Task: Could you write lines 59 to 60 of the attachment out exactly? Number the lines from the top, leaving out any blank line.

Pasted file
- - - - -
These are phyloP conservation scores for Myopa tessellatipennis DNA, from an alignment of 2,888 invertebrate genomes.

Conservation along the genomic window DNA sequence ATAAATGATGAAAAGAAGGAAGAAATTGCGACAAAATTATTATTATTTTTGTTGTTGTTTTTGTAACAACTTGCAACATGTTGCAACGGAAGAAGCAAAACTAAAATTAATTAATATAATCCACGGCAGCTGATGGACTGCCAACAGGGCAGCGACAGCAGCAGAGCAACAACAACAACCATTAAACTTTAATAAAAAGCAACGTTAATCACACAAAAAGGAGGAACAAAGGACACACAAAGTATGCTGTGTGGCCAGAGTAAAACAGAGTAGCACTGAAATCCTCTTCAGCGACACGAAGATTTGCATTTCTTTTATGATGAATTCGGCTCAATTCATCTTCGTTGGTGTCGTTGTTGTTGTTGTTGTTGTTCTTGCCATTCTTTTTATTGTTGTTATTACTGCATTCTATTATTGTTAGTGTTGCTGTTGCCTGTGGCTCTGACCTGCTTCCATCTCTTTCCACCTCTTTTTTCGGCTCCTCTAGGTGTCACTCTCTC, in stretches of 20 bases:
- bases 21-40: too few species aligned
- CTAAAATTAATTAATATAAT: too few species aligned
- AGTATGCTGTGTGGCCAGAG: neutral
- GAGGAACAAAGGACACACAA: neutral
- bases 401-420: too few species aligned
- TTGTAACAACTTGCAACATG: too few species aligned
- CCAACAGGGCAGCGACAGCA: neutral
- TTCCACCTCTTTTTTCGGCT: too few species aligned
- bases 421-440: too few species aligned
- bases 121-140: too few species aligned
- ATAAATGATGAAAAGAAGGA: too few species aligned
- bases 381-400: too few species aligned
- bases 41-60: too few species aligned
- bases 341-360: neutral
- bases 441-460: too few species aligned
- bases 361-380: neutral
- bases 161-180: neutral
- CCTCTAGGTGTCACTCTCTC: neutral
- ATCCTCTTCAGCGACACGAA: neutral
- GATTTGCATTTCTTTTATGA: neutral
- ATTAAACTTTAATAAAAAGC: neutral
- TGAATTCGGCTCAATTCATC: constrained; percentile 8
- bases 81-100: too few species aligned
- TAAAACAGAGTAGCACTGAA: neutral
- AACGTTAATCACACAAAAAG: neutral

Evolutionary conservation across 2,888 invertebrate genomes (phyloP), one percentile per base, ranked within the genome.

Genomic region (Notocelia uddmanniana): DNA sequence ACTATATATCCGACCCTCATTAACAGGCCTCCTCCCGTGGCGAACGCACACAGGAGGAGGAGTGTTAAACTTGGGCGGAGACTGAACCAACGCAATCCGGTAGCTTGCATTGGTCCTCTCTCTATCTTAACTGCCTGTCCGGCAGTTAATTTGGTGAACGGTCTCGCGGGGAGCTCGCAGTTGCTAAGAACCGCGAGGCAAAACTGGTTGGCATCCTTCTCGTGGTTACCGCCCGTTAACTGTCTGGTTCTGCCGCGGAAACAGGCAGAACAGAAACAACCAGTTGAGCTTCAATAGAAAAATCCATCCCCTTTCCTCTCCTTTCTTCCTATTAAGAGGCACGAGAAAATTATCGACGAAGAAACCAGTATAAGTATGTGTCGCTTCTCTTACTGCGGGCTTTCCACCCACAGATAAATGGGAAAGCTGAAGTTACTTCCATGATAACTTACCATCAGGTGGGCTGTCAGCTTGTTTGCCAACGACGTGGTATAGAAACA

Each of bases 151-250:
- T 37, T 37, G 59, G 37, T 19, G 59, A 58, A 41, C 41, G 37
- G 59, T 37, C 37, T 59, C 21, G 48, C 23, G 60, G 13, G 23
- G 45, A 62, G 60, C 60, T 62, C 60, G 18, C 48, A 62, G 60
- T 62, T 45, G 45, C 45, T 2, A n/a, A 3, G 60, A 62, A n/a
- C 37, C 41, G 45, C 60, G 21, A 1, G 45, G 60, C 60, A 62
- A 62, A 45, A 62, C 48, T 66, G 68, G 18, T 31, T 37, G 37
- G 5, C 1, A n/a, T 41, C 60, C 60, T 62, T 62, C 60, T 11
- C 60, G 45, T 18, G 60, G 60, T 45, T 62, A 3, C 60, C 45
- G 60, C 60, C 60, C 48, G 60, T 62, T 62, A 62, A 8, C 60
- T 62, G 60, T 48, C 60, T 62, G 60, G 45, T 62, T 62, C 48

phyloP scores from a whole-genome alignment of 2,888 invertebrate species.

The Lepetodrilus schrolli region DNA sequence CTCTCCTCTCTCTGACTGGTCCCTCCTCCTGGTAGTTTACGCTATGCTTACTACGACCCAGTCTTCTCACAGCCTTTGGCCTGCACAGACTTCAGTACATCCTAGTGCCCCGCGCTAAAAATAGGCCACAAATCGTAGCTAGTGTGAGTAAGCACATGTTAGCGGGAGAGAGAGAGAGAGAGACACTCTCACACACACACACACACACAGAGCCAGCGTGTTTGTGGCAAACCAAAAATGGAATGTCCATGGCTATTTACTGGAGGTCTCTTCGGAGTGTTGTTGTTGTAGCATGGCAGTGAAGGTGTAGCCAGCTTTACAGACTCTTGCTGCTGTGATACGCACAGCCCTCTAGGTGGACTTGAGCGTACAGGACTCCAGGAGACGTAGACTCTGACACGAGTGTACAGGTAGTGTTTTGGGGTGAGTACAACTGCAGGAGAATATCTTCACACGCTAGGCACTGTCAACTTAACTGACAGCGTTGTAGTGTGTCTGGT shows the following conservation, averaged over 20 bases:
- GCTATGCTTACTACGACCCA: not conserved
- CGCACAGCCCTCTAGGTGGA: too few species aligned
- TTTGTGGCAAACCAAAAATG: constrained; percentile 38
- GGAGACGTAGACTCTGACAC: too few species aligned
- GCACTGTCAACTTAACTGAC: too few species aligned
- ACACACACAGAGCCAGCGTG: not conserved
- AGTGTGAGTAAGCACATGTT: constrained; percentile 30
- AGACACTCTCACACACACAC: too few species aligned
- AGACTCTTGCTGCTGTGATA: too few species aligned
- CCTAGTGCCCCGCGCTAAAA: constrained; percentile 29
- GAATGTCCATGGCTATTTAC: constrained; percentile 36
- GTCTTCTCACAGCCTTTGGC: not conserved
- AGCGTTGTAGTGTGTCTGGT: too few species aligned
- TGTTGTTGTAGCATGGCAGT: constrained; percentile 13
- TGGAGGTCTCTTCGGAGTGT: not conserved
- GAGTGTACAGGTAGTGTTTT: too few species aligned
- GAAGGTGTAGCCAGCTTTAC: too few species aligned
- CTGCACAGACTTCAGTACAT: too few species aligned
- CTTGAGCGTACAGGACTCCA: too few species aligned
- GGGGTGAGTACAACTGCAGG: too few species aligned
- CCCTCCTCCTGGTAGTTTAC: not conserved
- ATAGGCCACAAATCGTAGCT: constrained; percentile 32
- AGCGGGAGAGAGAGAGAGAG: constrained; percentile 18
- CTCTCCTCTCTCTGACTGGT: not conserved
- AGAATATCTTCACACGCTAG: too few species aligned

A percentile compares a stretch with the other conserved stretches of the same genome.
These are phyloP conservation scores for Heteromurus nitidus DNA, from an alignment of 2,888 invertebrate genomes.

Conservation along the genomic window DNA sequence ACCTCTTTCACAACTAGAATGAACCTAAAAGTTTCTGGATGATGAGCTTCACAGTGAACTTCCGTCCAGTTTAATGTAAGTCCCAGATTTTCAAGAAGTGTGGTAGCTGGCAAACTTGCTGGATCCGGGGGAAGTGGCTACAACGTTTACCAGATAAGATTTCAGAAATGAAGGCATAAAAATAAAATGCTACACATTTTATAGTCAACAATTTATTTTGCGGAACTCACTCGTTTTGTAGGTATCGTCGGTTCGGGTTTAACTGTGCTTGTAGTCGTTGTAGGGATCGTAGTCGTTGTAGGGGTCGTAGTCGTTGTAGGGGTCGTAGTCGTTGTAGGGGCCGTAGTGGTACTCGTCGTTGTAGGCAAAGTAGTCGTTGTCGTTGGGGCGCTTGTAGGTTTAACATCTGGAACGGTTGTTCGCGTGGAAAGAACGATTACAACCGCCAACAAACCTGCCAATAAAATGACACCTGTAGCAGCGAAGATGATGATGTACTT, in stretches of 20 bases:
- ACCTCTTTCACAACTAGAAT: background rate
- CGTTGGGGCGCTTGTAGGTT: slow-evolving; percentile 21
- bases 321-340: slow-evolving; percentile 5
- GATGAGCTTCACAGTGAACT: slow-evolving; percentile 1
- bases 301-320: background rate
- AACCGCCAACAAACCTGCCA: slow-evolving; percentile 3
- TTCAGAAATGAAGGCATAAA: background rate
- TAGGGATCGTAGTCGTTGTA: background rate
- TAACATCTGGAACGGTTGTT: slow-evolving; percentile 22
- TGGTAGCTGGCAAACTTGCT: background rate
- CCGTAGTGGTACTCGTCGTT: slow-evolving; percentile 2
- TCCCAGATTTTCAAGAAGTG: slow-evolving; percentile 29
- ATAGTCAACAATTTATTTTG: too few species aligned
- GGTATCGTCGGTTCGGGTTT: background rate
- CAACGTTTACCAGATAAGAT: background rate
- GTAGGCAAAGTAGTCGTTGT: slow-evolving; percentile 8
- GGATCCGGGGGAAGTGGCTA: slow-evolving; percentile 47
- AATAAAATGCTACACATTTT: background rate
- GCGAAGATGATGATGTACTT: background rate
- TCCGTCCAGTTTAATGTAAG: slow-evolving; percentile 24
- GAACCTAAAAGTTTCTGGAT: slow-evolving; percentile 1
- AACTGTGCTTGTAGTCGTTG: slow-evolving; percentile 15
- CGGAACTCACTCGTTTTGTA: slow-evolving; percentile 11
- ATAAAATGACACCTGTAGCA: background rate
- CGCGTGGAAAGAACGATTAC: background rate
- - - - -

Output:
- GAAGGTGTAGCCAGCTTTAC: too few species aligned
- CTGCACAGACTTCAGTACAT: too few species aligned